Federal Race to the Top education program suffers criticism, but not in Colorado

Does the Race to the Top—Education Secretary Arne Duncan’s $4.3 billion education reform contest among the states—handicap rural states?

Rural states like Vermont think so and their governor’s offices have responded with strong criticism. So why does Colorado’s governor seem to love Race to the Top?

Vermont’s Commissioner of Education thinks so. In a letter to Duncan last week, Armando Vilaseca argued that Race to the Top guidelines catered unfairly to Vermont’s more urban neighbors.

Vilaseca was particularly upset with the requirement that all states enact charter school legislation, pointing out that in many towns, Vermont does not have enough students for an alternative school.

Vilaseca also stood up for the tradition of local control. In Vermont, he argued, small towns have done well with the freedom to experiment with gradeless schools, arts magnets—or even designate a local independent school as the public school of choice.

In a July 28 letter to Duncan, Denise Juneau, Montana’s Superintendent of Public Instruction, also protested the Race to the Top emphasis on charter schools. “Requiring the opening of charter schools in very small communities does not make sense,” she argued.

They’re not alone—a recent EdWeek article quoted a number of rural education advocates noting that Duncan’s priorities seem to be tilted toward urban settings.

For example, small districts in isolated areas face big challenges when it comes to teacher and principal recruitment and to professional-development opportunities.

In addition, small districts don’t have the luxury of big central-office staffs and a host of curriculum specialists, which can be especially helpful in turning around low-performing schools—another priority of Secretary Duncan’s…

Mr. Duncan’s heavy emphasis on performance-based pay for teachers also ruffles a few feathers. Rural educators note, for instance, that merit pay may not work well for them if peer review is part of the evaluation process—if you’re the only math teacher for 100 miles, who’s going to review you?

But Colorado—despite its many rural districts—has embraced Duncan’s Race to the Top contest. Gov. Bill Ritter and Lt. Gov. Barbara O’Brien gave only minor suggestions for improvement in their comments on the draft guidelines: a request for a scoring rubric, a suggestion that early childhood and post-secondary education be integrated into reform plans, and a request that states adopt 85 percent of any national standards, not 100 percent. Here’s the sycophantic preface to their suggestions:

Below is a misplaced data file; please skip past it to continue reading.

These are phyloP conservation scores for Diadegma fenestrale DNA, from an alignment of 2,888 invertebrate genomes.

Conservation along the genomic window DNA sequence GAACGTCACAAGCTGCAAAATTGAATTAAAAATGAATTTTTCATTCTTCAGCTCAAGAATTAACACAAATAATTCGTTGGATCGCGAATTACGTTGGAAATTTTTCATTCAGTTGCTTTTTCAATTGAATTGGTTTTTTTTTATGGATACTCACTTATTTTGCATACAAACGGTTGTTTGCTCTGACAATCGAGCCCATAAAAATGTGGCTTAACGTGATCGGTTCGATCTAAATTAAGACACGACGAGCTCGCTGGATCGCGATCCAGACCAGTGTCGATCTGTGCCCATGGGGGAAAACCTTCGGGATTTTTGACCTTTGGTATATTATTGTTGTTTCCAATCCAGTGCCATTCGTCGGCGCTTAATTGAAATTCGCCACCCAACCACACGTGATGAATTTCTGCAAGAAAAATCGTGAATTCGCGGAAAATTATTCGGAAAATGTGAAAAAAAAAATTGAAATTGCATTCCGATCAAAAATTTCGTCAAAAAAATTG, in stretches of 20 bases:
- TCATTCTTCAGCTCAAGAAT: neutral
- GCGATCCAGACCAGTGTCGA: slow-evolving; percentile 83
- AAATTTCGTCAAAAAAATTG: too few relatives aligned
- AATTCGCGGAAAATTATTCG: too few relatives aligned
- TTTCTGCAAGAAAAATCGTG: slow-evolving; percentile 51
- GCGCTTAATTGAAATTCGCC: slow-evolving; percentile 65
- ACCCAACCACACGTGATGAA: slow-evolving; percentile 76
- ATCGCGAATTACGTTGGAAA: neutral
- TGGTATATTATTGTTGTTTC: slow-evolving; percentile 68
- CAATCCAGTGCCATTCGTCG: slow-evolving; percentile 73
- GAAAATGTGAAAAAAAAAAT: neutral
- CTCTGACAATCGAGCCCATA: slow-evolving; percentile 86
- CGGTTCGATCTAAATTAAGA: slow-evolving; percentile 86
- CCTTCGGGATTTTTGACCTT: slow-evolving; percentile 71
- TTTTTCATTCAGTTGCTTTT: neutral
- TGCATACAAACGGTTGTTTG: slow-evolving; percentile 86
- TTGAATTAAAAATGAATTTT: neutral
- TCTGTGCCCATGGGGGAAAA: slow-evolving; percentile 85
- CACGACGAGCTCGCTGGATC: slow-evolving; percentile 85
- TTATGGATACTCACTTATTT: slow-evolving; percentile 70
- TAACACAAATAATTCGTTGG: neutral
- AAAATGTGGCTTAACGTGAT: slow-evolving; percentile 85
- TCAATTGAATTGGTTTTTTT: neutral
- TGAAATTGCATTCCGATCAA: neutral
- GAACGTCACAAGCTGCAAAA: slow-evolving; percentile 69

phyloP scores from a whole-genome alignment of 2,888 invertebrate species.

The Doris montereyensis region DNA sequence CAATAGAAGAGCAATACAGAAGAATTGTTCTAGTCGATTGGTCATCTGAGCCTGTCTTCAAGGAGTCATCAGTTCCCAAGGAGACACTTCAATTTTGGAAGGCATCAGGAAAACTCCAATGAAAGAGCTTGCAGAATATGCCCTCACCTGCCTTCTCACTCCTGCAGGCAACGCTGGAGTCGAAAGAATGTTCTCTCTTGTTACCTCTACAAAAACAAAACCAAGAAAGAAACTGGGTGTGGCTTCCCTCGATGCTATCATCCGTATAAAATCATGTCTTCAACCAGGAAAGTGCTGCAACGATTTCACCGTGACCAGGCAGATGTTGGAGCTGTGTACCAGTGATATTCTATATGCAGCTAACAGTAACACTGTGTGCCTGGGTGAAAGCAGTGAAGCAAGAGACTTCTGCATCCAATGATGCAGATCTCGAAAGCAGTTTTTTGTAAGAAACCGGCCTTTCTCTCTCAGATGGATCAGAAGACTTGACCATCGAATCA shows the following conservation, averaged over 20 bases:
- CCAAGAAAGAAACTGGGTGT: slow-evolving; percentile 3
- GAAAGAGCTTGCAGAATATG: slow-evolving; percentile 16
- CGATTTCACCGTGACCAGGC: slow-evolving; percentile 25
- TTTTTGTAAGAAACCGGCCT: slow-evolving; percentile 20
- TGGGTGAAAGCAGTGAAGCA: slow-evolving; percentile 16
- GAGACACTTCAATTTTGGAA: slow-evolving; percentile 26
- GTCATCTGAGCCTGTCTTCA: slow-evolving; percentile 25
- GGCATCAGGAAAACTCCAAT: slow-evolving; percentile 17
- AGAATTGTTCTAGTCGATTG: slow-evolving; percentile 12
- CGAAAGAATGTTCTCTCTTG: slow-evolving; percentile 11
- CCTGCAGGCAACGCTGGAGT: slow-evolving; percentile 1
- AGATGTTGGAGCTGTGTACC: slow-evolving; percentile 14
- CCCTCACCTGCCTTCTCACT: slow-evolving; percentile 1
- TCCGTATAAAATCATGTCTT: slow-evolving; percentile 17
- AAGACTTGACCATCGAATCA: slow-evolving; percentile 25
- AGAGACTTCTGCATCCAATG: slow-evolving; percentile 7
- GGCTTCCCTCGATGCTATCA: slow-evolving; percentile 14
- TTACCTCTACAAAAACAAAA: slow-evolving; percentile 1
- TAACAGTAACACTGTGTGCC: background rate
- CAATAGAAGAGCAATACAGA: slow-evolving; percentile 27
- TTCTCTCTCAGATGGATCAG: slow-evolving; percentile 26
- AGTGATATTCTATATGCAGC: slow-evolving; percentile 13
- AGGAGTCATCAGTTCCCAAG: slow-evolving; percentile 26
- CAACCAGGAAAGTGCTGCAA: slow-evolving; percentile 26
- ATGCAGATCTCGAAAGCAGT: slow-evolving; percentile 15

Thank you for providing the Race to the Top competition. We believe that it is a valuable opportunity for states like Colorado that have been actively engaged in meaningful education reform for several years to capitalize on their progress and deliver on the potential of their reform efforts.

The Aspen Institute’s Commission on No Child Left Behind also glowed with praise for the program:

We are pleased that the Administration’s draft reflects a strong commitment to accelerating progress toward what we believe are the right goals for education reform—higher academic achievement, improved graduation rates, and narrowed achievement gaps.

And:

By requiring states to demonstrate significant progress in all of these areas—which our research and experience have shown to be mutually reinforcing and critical to improving education—the Department is setting a much higher bar for state applications under RTTT than is typical of competitive grant programs.

In general, Duncan received an earful this last month—positive and negative—during the comment period for the proposed Race to the Top guidelines, which ended Aug. 28.

For a summary of comments on the proposed Race to the Top guidelines, visit Education Week’s story here.

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Katie Redding

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